July 13, 2007

Welcome back, Kaplan

About four years ago, my father forwarded me an e-mail that was making the rounds among historians of the Cold War. It had originally been sent to Yale professor John Gaddis.

Dear Prof. Gaddis,

My name is Gabe Kaplan. If you're not familiar with me, I am a Russian-born American actor and history buff. For the last ten years, Iíve been free to pursue my hobby of researching life in Russia during the Stalin era. As an expert in 20th century Russian political history, I am hoping you can help me out.

There is one area of Stalin's character that is either largely unknown or purposely ignored by historians and biographers. Now that it's the fiftieth anniversary of his death, I feel it should come out (if, of course, it's true). Before I begin, let me tell you that I have personally confirmed this story by talking to one actual eyewitnesses, the offspring of actual eyewitnesses, and people who just heard it through the grapevine.

It seems Joseph Stalin was a practitioner of genital origami, the ancient art of manipulating oneís genitals into familiar shapes and figures. Not only could he do the classic seven positions, he pushed way beyond that and took his passion to heights only achieved by 19th century Chinese masters. In 1946 he created his masterpiece when he twisted his package into a flock of geese migrating over the Kamchatka peninsula.

I have heard his remarkable gift was, at first, completely unappreciated by everyone in the Kremlin. However, with time, they actually looked forward to these performances and their applause and excitement was genuine. Even Beria became completely intrigued with the dicktatorís hobby. Please let me know what knowledge you have of this curious aspect of Stalinís personality.

Letís share information,

Gabe Kaplan

Now, Welcome Back Kotter was pretty much the first sitcom I ever watched. Certainly the first one I watched regularly. It was a defining piece of my media childhood. So I jumped on the chance to write to Kaplan, telling him that I knew this had to be a joke even if I didn't quite get it, and asking if I could write it up as a gossip item for the first issue of Radar.

Kaplan relates the story of our exchange in this interview promoting his aptly-titled new book, Kotter's Back: E-mails from a Faded Celebrity to a Bewildered World.

As the Gawker regulars note, Kaplan comes across as a nice, well-adjusted guy with a good sense of humor, and that's exactly how I found him in our conversations. It's refreshing when a celebrity you're fond of turns out not to be a dick.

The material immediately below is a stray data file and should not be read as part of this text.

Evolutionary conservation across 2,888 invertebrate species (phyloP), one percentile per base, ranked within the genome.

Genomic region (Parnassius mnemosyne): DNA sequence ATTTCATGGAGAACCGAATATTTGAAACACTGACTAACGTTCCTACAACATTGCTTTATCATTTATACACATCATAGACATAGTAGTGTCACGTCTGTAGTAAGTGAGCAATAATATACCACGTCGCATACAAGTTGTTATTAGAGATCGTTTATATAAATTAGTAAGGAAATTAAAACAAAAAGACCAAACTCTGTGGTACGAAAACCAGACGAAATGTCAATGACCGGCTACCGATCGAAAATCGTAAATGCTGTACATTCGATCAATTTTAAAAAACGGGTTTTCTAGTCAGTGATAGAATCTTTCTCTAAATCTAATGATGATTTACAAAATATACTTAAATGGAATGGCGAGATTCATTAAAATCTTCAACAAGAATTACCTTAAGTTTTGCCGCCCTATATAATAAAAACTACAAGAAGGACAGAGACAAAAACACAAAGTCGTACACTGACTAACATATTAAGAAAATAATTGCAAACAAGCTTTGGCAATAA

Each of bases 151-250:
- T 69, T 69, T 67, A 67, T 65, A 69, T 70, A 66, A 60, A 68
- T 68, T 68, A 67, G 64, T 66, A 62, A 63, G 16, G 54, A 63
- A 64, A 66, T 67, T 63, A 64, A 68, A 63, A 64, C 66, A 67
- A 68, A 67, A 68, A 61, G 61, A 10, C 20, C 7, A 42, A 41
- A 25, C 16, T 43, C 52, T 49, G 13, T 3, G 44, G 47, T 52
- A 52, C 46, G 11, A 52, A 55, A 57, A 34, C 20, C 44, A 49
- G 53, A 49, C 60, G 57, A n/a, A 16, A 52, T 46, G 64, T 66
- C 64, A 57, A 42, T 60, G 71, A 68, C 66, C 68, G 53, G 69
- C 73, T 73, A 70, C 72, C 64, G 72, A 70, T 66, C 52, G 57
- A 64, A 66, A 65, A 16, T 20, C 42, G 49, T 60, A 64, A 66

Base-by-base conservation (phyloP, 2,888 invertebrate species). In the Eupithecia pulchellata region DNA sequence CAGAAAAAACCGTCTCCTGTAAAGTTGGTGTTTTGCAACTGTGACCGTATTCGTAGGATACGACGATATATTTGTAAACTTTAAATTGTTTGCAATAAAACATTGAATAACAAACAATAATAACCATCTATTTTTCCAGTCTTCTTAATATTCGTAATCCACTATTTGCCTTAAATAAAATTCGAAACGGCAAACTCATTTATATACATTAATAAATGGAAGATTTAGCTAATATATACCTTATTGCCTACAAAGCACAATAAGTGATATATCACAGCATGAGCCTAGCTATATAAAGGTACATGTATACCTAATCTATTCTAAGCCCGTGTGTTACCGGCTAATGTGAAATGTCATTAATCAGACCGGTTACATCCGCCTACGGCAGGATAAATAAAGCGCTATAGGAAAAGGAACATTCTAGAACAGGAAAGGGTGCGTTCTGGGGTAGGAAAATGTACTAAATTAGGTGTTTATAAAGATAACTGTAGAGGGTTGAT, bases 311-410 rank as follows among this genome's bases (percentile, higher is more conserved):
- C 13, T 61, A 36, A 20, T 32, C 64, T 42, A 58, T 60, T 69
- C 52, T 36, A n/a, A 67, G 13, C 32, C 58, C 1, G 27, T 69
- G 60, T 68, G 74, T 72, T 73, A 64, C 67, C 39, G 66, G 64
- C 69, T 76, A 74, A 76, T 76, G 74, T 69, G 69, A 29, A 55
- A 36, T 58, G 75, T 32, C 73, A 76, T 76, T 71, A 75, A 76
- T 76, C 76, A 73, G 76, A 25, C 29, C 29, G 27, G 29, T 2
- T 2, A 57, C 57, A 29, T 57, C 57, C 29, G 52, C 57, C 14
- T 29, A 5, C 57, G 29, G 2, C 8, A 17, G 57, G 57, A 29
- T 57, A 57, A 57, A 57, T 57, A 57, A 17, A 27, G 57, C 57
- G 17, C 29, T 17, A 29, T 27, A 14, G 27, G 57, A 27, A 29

I haven't read the book yet, but if the one e-mail exchange I saw is an example, the actual content isn't going to be particularly hilarious, not like The Lazlo Letters or even Letters from a Nut. What's funny is the half second where you believe Gabe Kaplan is trying to reinvent himself as an amateur historian and has gone totally off the rails.

Posted by Daniel Radosh


I saw him a few years ago on the Game Show Network on a plane flight. He was hosting poker. I've seen him in various poker-related things since then. Seemed like a pretty good way to go out. Good for him. "Epistolary Comedy" is a rough sport and you're dead right in identifying the source of the laugh.

From what I've since learned, he's actually a pretty serious semi-pro poker player.

Yeah, everybody on the tv was giving him "mad respect" viz poker playing talent.

Whoa, I had no idea you were Ronald Radosh's son. I have, however, always suspected Huckapoo of being commie spies.

The brilliant thing about the first Lazlo book wasn't just that Novello's letters were Spinal Tap quotable ("I can run faster than a beagle/You are the feet beneath my knees") or that Lazlo is as plausible a fictional character as you'd find in any novel. It wasn't even that the responders thought the letters were serious, although some of them no doubt did. The amazing thing was that the PR functionaries for these companies were so hamstrung by fear for their own jobs that it didn't matter if they thought he was being serious or not. They had to treat every customer or potential customer as if his input was valued and insightful, even when it patently was not.Novello's books weren't about gullibility, they were about commercial paralysis and corporate blindness.

I haven't read Kaplan's book but it seems like every subsequent attempt at this has suffered from a change in business attitude. In fact "Letters From a Nut" produced almost the opposite result. Most of the responders seemed to reply with the assumption that the letters were a prank. Many of them obviously thought they were being funny by pretending to take the letters seriously. In the end it's not even clear whether the joke is on them or on "Nancy."

But good on Gabe Kaplan. Kotter was the first show I really called my own. I still have Welcome Back, Kotter trading cards, which makes me cool with exactly no one.

Didn't he have a son who played major league baseball?

That was Gabe Kapler. A landsman like Gabe wouldn't have a son named Gabe.

Charles, that was reply bait, which you probably suspected anyway, but thanks for nibbling.

What's a landsman?

KapLER's on-field / on-screen appearances were greeted with howls of "Mis-tah Kot-TAIR!" By jerks I've read about. And later, more privately, "Aw yeah, Julie, Julie, nununu leave those glasses ON" . . .

A landsman is a member of the tribe. Hope that clears things up.

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